And Dave, a millennial DJ: Serge Gainsbourg’s Histoire de Melody Nelson, Curtis Mayfield’s Roots, and What’s Going On.

And Stacy Davis Gates: Aretha’s Live at Fillmore West, the Isley Brothers’ Givin’ It Back, and What’s Going On.

And so on and so forth.

Curiously, no one mentioned Carpenters by the Carpenters, which made my extended list.

C’mon, everybody—”Hangin’ around, nothing to do but frown . . .

Man, I got a lot of grief for including the Carpenters. Rumor has it that Tim Tuten threatened to ban me from the Hideout for unspeakable acts of uncoolness.

Speaking of which, here are Tim Tuten’s top three: Sticky Fingers, Joni Mitchell’s Blue, and What’s Going On.

As you can see, the common denominator in these lists is What’s Going On. I’ve asked at least two dozen people for their list. And everyone includes Marvin’s masterpiece.

Here’s the funny thing. For all the people who say they love What’s Going On, not enough people are practicing its central theme.

You know—the part about “War is not the answer / For only love can conquer hate.”

I don’t want to get all grim. But every day brings more horrific news of shootings, bombings, beatings, rocket firings, fistfights, knifings, terror, random violence, and so on.

Any time we want to start living Marvin’s message as well as listening to it, it’s all right with me.

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Randolph Street: Three-Way

June 4th, 2021

1Three Figures3aThree-Way–Minneapolis

 

2IMG_3998Chicago Common

 

5county-jailCook County Jail

 

All photos © Jon Randolph

jonrandolph.com

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Randolph Street: Night Hawks

May 28th, 2021

1white palaceI7White Palace–Chicago

 

2diner grillEDiner Grill–Chicago

 

3WRIGLEY-NIGHTNo Lights–Chicago

 

All photos © Jon Randolph

jonrandolph.com

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Benny Jay: We Are The Champions!

May 25th, 2021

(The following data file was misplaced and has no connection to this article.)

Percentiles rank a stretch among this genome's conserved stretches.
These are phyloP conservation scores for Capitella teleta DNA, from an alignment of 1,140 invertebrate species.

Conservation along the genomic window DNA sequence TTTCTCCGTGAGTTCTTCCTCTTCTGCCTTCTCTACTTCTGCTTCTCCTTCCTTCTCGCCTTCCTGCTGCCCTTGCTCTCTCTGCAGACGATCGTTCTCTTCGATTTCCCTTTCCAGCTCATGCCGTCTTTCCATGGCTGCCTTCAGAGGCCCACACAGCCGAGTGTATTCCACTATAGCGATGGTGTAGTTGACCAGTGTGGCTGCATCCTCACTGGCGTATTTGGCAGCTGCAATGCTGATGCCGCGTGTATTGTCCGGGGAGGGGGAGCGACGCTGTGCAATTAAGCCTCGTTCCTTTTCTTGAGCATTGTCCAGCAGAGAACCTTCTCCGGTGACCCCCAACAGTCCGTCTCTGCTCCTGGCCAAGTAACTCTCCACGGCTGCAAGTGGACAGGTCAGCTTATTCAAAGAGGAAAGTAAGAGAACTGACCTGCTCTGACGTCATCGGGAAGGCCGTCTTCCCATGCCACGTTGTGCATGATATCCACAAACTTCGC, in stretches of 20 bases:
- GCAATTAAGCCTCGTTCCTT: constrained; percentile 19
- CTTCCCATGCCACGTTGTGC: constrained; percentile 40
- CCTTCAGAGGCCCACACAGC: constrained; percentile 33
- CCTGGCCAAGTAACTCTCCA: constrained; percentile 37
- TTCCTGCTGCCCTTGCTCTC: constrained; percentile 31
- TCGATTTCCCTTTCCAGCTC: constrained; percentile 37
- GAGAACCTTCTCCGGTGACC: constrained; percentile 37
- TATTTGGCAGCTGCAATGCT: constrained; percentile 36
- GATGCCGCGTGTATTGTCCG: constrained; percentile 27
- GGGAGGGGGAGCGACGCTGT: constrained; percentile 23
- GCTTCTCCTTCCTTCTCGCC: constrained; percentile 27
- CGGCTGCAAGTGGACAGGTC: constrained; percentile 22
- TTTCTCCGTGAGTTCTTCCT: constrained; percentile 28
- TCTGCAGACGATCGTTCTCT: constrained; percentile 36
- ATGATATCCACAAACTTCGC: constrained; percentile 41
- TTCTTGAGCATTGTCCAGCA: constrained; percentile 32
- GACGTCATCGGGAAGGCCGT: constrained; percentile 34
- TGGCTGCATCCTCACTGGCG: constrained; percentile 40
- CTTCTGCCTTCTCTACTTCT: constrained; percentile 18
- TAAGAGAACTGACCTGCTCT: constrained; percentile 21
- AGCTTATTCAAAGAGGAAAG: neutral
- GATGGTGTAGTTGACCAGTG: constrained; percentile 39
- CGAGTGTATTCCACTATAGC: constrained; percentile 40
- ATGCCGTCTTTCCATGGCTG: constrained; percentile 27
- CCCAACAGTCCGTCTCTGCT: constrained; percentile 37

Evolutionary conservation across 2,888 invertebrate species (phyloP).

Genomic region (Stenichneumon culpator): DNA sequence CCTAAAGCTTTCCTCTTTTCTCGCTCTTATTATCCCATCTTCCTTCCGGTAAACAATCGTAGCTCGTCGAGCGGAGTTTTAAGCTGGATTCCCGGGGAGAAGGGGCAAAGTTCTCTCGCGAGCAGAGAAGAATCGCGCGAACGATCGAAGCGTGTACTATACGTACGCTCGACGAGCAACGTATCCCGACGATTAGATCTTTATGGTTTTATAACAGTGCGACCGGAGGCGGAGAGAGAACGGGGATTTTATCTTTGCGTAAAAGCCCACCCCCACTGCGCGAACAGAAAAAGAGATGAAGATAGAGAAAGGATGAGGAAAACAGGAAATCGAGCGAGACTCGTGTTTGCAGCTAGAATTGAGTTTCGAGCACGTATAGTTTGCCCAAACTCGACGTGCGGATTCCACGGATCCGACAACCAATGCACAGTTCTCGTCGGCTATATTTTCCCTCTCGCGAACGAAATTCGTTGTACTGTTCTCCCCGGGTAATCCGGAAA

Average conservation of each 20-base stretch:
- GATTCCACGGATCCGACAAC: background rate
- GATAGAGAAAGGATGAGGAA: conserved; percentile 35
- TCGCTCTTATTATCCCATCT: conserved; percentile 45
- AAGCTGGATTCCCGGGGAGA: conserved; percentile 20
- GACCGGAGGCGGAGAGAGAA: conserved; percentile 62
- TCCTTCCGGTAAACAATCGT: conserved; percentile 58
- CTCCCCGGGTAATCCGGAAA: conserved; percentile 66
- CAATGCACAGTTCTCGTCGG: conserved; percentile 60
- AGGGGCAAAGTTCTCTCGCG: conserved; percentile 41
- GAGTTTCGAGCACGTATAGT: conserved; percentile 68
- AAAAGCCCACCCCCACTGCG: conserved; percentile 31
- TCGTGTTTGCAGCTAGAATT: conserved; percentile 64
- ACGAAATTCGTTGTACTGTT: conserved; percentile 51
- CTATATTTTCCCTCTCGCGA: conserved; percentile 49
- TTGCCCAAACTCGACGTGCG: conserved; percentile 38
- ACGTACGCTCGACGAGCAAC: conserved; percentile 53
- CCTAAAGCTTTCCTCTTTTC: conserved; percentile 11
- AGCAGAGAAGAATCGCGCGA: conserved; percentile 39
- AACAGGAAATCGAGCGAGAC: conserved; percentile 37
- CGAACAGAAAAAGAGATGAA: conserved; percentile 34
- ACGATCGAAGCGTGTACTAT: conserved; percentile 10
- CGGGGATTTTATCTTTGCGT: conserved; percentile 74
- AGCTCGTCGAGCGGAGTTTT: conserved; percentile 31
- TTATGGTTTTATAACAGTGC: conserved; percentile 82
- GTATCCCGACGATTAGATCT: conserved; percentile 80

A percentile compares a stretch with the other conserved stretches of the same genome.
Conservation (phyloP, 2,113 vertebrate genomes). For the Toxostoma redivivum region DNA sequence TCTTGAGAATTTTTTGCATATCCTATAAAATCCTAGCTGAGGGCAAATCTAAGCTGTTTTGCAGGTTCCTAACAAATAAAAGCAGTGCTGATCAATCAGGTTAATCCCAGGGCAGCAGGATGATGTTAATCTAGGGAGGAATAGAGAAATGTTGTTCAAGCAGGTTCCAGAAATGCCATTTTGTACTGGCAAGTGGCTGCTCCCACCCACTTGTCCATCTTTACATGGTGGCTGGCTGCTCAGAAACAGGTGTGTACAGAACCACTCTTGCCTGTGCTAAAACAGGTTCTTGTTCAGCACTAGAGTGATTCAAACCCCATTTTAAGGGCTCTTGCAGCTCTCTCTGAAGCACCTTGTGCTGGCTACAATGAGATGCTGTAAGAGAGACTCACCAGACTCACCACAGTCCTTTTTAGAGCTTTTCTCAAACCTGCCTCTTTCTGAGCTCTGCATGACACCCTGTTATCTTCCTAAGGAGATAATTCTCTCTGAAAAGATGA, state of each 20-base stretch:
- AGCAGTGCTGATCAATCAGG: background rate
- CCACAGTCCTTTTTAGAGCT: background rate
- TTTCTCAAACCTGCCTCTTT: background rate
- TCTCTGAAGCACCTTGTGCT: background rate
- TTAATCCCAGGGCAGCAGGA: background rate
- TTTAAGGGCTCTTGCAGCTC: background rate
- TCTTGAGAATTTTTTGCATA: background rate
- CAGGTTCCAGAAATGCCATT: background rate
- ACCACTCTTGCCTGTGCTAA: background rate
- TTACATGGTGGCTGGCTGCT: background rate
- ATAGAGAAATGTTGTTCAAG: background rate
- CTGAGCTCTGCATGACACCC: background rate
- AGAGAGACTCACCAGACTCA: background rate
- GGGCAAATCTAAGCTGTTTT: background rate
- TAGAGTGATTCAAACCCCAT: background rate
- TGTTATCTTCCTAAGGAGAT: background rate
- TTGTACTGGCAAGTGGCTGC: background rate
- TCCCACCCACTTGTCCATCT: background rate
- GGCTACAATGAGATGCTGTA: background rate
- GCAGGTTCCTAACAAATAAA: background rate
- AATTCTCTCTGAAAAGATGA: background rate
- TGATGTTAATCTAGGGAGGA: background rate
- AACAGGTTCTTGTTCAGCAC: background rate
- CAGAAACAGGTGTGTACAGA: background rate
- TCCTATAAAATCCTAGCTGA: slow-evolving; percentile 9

I want to apologize up front for the quality of this post. It may be a little disjointed. You see, I’m drunk.

First time I wrote anything while being drunk. So, it will be interesting to see how this works out.

Generally, I’m not the get-drunk type. More like the nurse-a-beer-all-night type. But this was a special occasion.

The reason I’m drunk is because tonight was the last night of the men’s Monday Night Bowling League at Timber Lanes,  and my team—Trouble—won the championship!

Yes, we’re named Trouble. And, yes, there’s no time for losers cause we are the champions. Of the world!

Or, at least, the Monday night bowling part of it.

First time Trouble’s ever won the championship. Actually, when a couple of our guys were on a different team they won a championship back in 2001. But I wasn’t on that team. Back then I was on Fioretti’s Five. Which is way more information about my bowling team than any of you requested.

We won the championship by beating Bob’s team—the Hawaiians. (More on Bob later.) After we won, people in the bowling alley started buying us shots.

I must have had three or four shots—honestly, who can remember?—of Dr. J. That’s not the real name. The real name is Crown Royal. But it features Dr. J in the commercials. So we call it Dr. J. It’s a basketball thing.

Scottie, the bartender, has been working at Timber Lanes for so long, he’ll say: “Hey, Benny J, want a Dr. J?”

It’s like Friends, where everybody knows your name. Oops, that was Cheers. Not Friends. I would not have made that mistake had I not consumed so many Dr. Js.

You know, winning the bowling championship is not unlike winning the Oscars. So I feel I should give a little acceptance speech. Here goes. . .

I’d like to thank my beloved teammates—Timmy, Tony with a T, Norm, and Cap. We did it, boys. We’re the champions!

Also, I want to thank Katie and Tim T. at the Hideout for sponsoring our team.

And, finally, I’d like to thank Bob.

That pretty much ends my speech. Oh, wait, I want to thank my wife. I don’t want to be like Ben Affleck at the Oscars when he didn’t thank Jennifer Garner.

I know what you’re thinking. You’re thinking—why are you thanking Bob?

The answer is that Bob has an amazing talent for adding up numbers. He’s like a human calculator.

We thought our season was over after we lost our first game against Cobra Kai (yes, they’re named Cobra Kai). But Bob checked the score and discovered a mistake in the math. Instead of losing by seven pins, we wound up winning by four.

From there we went on to win two more games and eventually the championship. Meaning that for the first time in my life, I sorta know what Michael Jordan feels like. Heavy emphasis on sorta.

When I thanked Bob for his contribution to our championship, he said: “Anyone ever tell you, you got a great face for podcasting?”

As you can see, Bob’s not the most gracious of losers.

No time for losers cause we are the champions—of the world. . .